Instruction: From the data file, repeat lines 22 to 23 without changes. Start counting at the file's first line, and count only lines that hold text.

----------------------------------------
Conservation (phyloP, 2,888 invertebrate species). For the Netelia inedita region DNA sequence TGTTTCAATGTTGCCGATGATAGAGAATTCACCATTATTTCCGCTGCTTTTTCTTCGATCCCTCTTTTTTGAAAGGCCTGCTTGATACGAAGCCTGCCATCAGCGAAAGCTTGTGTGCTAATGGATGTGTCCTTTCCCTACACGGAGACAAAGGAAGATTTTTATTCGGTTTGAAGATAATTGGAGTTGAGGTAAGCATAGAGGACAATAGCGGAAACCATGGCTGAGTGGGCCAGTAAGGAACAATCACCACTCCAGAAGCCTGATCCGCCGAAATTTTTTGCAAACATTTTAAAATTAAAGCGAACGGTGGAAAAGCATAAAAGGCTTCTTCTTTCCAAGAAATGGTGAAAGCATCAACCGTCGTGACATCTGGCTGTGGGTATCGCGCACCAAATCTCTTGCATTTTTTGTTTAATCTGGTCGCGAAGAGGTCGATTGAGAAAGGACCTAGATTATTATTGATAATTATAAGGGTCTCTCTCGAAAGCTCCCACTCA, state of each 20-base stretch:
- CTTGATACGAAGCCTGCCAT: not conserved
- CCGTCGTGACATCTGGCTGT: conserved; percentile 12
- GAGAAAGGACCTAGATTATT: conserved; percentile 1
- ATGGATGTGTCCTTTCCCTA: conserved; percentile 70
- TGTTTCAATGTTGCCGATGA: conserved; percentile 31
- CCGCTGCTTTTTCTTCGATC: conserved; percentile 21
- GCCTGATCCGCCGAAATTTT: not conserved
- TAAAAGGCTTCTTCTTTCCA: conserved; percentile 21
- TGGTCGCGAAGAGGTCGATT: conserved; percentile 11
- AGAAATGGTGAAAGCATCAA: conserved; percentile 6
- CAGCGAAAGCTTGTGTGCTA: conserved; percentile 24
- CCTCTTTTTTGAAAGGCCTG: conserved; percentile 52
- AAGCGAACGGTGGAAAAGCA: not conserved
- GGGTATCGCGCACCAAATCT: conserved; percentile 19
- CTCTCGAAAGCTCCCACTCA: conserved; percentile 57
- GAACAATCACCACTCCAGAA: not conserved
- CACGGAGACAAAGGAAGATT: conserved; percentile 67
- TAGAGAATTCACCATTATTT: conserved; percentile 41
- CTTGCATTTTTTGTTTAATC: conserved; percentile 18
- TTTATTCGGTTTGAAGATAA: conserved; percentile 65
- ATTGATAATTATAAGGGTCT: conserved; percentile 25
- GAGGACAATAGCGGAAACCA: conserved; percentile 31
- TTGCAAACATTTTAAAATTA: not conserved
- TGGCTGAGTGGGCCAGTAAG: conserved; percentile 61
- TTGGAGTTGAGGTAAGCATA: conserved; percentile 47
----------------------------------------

- ATTGATAATTATAAGGGTCT: conserved; percentile 25
- GAGGACAATAGCGGAAACCA: conserved; percentile 31